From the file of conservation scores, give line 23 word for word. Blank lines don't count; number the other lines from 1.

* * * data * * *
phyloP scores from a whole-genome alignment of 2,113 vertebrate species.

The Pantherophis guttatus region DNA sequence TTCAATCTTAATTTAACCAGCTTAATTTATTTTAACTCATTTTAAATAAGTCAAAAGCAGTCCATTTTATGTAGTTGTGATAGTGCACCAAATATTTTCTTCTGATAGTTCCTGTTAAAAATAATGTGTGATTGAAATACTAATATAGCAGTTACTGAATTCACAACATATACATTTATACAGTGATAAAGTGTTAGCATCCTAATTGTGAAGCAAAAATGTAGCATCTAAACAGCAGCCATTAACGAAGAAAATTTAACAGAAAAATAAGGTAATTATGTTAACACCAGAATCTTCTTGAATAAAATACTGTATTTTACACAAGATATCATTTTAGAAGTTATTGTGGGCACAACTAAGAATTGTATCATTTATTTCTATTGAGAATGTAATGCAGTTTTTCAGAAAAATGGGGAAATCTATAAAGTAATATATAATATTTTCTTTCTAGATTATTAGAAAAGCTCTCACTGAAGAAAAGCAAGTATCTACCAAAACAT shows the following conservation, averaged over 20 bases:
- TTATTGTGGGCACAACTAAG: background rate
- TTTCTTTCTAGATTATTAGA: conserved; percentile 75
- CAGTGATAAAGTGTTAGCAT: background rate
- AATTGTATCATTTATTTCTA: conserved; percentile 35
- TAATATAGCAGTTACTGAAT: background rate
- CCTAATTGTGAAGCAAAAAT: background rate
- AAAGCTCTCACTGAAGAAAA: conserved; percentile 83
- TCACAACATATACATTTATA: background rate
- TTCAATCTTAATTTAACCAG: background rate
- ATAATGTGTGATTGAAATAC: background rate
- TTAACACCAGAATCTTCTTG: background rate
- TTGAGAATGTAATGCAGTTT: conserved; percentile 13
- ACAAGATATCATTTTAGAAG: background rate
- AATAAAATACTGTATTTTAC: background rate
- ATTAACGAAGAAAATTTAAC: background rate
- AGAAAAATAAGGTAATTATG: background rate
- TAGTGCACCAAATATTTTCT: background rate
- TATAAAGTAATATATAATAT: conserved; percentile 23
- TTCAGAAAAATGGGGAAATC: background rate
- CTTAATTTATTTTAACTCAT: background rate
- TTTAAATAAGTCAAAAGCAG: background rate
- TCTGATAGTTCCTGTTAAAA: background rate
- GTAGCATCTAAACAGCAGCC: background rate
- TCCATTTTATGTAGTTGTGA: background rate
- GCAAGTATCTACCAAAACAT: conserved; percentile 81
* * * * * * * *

- TTTAAATAAGTCAAAAGCAG: background rate